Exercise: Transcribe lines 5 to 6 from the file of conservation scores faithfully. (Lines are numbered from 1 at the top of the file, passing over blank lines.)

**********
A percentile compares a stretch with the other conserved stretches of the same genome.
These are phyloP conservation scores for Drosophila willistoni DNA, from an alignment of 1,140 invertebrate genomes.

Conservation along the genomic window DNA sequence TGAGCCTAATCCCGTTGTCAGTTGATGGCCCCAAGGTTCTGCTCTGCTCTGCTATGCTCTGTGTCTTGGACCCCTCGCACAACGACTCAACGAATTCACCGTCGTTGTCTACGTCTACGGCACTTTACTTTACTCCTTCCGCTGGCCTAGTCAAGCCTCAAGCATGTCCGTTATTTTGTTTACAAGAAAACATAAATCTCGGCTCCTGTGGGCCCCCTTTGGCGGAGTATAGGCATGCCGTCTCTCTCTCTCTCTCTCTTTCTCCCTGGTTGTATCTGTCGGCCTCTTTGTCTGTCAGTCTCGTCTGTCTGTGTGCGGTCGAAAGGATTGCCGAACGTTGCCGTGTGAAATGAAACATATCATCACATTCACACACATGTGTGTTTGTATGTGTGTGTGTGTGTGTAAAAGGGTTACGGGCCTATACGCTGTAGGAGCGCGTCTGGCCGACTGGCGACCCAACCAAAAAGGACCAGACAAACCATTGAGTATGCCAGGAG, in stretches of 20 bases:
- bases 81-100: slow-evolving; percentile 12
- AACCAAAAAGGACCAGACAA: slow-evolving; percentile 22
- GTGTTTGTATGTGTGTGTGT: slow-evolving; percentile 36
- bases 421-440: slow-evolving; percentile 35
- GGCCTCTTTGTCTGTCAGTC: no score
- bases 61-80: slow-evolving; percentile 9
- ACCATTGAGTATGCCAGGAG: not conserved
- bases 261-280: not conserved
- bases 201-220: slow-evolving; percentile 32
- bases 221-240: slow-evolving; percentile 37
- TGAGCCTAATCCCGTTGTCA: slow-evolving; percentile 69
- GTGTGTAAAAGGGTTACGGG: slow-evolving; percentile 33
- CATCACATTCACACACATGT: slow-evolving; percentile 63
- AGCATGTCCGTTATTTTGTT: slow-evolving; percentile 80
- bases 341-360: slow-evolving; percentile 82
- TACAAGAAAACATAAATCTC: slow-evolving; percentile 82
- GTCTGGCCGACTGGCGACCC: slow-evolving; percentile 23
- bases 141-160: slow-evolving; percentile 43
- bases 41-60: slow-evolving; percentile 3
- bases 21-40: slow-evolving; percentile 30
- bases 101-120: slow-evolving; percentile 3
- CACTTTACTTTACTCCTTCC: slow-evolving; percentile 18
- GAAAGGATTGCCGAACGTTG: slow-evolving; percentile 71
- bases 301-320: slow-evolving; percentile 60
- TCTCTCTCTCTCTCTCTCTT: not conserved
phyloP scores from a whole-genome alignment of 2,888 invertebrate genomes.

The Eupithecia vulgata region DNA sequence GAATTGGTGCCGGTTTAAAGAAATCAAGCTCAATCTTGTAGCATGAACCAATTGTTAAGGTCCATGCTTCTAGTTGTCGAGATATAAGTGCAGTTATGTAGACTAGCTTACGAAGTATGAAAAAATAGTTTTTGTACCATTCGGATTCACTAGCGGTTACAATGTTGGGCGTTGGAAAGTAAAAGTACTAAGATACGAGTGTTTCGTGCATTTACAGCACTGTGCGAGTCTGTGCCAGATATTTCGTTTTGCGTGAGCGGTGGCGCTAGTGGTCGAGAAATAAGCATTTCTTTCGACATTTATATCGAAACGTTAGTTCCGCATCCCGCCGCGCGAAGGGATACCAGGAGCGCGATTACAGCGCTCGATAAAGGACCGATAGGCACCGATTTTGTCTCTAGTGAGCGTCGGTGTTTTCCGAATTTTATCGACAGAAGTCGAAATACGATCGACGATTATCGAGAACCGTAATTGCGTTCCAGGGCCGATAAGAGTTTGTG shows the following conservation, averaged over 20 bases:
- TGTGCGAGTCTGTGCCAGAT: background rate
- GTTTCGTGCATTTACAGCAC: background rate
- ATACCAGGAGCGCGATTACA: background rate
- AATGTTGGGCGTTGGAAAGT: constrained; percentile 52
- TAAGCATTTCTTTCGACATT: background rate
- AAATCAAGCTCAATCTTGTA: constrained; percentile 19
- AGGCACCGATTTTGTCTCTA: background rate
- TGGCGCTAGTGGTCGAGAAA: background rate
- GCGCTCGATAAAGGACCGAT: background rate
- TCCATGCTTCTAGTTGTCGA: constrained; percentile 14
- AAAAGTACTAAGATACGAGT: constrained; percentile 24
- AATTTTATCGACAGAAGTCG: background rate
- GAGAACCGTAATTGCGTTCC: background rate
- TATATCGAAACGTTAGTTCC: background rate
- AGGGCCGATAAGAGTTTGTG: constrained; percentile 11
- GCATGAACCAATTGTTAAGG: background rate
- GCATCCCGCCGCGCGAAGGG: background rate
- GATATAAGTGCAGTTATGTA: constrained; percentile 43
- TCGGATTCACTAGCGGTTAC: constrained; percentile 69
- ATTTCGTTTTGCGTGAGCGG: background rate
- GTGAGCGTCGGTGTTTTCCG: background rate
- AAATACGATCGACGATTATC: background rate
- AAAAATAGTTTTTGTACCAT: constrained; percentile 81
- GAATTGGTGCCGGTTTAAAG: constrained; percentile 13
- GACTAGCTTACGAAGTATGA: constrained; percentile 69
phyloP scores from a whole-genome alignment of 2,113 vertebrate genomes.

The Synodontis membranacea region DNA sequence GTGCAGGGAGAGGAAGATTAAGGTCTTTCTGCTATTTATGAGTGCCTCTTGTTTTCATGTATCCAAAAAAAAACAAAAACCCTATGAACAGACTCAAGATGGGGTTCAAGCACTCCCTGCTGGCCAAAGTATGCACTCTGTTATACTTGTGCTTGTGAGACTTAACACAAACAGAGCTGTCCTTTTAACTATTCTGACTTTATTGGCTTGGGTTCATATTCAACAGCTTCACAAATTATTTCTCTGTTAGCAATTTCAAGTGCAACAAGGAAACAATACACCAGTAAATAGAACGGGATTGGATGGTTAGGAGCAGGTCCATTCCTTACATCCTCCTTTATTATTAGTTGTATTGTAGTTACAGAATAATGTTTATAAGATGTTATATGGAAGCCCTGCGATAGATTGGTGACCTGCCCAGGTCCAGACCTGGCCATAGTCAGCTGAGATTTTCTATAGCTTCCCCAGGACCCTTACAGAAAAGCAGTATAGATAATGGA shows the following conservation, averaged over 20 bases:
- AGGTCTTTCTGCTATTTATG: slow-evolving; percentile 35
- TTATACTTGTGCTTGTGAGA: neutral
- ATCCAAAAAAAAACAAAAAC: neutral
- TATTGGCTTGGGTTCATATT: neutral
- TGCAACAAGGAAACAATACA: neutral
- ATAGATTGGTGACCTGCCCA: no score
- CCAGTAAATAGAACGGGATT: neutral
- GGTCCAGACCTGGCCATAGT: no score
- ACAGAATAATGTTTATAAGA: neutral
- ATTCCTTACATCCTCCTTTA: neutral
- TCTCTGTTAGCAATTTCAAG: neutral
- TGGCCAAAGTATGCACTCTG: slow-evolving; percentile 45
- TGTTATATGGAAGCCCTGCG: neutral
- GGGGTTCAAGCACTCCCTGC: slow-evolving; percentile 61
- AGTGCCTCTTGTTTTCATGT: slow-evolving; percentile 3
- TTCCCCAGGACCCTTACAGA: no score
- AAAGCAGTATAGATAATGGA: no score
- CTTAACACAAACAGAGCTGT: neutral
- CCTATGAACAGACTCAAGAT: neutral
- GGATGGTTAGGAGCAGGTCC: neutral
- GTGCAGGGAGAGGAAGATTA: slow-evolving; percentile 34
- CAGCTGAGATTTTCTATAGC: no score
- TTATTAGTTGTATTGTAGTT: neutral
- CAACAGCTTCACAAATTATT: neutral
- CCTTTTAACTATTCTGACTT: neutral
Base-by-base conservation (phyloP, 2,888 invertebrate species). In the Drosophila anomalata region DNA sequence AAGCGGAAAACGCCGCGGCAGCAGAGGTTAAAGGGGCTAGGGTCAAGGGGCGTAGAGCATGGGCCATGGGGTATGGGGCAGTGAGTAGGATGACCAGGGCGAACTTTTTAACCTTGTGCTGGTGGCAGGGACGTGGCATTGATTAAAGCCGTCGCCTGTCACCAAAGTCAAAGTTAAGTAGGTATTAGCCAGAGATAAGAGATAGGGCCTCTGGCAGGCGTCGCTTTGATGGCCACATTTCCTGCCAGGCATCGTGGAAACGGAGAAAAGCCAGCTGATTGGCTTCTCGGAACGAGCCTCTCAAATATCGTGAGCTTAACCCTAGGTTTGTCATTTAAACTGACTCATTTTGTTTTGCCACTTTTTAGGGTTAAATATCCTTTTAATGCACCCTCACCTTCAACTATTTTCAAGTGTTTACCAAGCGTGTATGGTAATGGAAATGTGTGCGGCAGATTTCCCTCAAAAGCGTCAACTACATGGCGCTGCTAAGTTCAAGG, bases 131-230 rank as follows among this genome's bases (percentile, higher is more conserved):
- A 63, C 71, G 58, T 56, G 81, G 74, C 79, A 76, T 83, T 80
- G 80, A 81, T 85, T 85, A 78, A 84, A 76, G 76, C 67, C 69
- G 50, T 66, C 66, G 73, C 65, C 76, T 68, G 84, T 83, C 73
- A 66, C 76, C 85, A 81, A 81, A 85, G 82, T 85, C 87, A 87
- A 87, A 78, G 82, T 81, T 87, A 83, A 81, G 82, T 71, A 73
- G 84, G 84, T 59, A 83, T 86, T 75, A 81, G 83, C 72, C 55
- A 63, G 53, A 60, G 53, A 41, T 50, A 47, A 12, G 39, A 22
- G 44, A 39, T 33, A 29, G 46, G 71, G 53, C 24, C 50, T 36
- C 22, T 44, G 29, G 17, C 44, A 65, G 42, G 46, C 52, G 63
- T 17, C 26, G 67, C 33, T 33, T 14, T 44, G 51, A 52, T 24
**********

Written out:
- AACCAAAAAGGACCAGACAA: slow-evolving; percentile 22
- GTGTTTGTATGTGTGTGTGT: slow-evolving; percentile 36